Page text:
Florida, January 21, 2005 (ENS): The effects
of last year's four Florida hurricanes are still being
felt across the state in the failure of the tomato industry
this winter, according to the Florida Fruit & Vegetable
Association, an agricultural trade organization.
Low consumer demand for tomatoes as a result of high
prices means hundreds of migrant farm workers across
South Florida are out of work, and growers are watching
what crops they were able to bring to maturity wither
on the vines.
Consumers are balking at paying the high prices many
supermarkets are charging for tomatoes. A survey commissioned
by Florida Fruit & Vegetable Association of several
eastern markets shows some retailers are charging up
to $4 per pound.
By contrast, Florida growers are receiving less than
15 cents per pound - a price that does not recover the
cost of harvesting and packing. Growers cannot afford
to hire workers with farm prices so low.
"Supplies of tomatoes and other Florida crops
were scarce and prices were high following the hurricanes
that hit Florida farms last summer, but we've been close
to normal volume since Thanksgiving," said Mike
Stuart, president of Florida Fruit & Vegetable Association.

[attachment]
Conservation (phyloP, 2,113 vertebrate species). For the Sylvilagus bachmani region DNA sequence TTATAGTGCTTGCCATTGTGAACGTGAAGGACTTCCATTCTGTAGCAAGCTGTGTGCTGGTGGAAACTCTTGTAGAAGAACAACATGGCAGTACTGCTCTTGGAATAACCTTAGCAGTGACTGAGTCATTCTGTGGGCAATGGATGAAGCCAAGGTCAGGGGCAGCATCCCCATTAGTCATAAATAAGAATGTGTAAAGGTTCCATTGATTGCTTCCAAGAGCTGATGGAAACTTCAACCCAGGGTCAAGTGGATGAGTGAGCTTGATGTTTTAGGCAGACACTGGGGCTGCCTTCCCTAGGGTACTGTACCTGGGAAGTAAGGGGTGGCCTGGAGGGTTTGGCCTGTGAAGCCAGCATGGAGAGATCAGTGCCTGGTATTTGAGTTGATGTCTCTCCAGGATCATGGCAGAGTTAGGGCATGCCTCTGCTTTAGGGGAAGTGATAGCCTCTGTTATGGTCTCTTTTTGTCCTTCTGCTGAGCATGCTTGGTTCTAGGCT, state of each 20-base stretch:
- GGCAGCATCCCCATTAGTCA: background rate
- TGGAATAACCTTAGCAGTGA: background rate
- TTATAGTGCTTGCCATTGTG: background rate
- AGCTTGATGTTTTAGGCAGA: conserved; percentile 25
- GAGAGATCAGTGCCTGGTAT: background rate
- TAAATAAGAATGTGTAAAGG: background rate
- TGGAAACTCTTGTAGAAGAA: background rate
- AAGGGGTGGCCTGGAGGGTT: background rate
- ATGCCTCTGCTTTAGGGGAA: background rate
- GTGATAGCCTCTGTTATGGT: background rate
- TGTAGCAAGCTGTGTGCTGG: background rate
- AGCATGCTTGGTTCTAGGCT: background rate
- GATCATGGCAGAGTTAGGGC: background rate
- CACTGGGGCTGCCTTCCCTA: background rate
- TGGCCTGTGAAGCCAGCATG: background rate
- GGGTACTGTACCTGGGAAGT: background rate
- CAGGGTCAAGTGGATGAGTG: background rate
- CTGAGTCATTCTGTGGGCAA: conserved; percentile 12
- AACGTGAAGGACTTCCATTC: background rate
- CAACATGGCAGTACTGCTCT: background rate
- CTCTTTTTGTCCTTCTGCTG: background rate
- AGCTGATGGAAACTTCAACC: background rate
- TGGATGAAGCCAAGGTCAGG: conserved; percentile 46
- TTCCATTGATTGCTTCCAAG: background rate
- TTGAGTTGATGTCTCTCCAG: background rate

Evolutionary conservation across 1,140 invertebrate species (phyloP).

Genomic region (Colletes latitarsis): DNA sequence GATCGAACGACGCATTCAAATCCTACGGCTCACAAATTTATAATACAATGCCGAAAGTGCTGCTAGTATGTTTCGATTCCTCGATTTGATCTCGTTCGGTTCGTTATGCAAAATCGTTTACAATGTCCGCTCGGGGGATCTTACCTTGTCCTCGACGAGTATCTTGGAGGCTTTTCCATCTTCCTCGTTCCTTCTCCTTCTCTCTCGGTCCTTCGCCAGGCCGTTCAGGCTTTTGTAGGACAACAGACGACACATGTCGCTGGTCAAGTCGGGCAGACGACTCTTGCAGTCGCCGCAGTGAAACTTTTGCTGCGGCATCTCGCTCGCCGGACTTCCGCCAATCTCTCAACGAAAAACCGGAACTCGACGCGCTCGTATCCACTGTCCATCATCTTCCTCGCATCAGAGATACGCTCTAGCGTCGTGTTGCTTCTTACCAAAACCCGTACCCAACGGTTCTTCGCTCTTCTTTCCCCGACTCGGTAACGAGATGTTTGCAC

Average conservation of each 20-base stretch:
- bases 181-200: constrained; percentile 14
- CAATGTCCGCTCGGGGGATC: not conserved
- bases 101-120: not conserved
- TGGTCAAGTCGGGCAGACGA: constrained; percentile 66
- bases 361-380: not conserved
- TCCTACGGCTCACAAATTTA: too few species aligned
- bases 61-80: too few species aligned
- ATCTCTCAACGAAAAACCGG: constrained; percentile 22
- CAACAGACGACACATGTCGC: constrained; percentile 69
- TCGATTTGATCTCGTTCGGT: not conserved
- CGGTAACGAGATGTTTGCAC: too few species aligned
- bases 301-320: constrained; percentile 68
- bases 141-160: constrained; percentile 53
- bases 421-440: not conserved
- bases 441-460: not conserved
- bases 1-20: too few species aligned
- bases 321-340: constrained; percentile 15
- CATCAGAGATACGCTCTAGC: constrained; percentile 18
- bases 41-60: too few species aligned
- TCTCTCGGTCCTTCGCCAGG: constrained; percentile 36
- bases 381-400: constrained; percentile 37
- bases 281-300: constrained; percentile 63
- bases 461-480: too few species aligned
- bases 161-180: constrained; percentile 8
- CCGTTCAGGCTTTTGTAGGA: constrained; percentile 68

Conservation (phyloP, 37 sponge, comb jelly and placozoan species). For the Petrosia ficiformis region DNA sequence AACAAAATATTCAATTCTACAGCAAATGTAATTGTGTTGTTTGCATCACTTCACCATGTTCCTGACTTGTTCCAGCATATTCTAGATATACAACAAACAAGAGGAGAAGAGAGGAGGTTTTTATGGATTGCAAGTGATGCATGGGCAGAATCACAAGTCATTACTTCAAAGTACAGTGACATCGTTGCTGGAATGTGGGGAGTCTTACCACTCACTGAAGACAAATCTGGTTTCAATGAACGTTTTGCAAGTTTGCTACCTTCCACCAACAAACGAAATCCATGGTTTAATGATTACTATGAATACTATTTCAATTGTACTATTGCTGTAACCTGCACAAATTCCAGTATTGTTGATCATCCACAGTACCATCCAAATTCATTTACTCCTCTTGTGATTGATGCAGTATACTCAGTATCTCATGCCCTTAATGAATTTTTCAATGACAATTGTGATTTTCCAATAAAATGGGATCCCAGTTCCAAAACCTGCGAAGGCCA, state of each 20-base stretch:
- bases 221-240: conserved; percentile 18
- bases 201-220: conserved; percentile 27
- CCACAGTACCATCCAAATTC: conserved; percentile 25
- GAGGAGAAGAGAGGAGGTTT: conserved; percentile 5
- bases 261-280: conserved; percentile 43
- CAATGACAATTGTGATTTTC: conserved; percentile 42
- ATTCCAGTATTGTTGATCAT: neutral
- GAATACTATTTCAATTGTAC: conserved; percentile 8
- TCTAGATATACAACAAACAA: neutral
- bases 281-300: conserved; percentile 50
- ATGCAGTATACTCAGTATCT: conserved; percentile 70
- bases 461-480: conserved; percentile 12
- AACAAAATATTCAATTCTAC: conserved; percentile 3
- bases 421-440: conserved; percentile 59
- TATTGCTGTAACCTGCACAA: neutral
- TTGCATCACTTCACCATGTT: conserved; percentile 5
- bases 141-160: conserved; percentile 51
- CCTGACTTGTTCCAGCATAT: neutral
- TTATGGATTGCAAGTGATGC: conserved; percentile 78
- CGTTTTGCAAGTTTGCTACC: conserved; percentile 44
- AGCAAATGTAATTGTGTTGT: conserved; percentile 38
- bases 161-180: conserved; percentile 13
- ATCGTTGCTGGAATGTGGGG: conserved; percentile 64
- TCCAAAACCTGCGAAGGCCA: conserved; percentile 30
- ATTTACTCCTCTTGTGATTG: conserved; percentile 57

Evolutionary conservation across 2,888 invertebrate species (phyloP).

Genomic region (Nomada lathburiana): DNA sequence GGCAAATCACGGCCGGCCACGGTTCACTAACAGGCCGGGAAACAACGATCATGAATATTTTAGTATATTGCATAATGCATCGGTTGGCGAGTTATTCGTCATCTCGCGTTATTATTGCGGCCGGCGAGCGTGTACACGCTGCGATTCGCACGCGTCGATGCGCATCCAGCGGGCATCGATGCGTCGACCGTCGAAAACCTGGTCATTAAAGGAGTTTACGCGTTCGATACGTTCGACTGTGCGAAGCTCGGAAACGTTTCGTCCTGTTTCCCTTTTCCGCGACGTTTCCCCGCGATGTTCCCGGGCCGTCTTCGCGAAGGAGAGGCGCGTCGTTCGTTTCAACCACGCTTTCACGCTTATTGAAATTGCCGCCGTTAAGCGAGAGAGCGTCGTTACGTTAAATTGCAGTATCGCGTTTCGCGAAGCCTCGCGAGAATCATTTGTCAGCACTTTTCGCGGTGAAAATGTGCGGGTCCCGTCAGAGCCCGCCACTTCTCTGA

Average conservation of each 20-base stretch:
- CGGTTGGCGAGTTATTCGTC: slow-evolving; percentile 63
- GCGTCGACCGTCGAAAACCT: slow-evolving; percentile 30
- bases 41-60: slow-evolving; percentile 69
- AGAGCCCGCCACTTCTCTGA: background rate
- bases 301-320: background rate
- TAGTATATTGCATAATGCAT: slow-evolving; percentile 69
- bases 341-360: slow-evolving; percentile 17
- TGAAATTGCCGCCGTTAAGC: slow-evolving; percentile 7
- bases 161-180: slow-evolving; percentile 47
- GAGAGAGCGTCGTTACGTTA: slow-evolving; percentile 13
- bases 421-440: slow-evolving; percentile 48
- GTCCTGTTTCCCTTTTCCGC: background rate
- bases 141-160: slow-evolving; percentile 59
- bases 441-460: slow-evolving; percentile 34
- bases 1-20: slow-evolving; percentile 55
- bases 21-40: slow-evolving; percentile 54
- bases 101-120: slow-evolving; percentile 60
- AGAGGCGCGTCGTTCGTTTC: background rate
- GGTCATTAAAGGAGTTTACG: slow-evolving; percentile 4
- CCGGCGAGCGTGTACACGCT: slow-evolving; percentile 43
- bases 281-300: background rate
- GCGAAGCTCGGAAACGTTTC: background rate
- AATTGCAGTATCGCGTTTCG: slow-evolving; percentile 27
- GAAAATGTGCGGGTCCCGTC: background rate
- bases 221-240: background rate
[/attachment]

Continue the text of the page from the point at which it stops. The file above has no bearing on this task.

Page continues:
"If we can get consumers buying tomatoes again,
we can get the farm crews back to work."
"Because some of the farms have not been able
to pick, that translates into many harvesters not working,
as well as some of the workers in the packinghouses
not working," said Tony DiMare, president of DiMare
Co. DiMare says some contractors have come to growers
looking for pay advances for the workers.
"People forget that farm workers are the ones
who can least afford to lose money during a market crisis
like this," said Barbara Mainster, executive director
of Redlands Christian Migrant Association, an organization
that provides child care and educational opportunities
for migrant and rural children throughout the state
of Florida. "Every day that goes by that workers
don't get to pick tomatoes puts them further in the
hole," Mainster said.
Relief for the grower, packer and worker may be on
the way. Following a tour of tomato fields January 18,
Florida Agriculture Commissioner Charles Bronson told
farmers in South Miami-Dade County he will launch a
national campaign to urge large retailers to drop prices,
encourage demand and stimulate work opportunities for
South Florida's farmworkers.
"For the sake of the workers who have come to
Florida specifically to pick tomatoes, peppers and other
crops, growers, retailers and food service distributors
need to work together to prevent a human disaster in
South Florida," Mainster said.
But damage has already been done. "Because of
the marketing situation, if you're not able to pick
and pack all your tomatoes, that's going to have a major
impact on the workers' revenue stream at the end of
the season," said DiMare.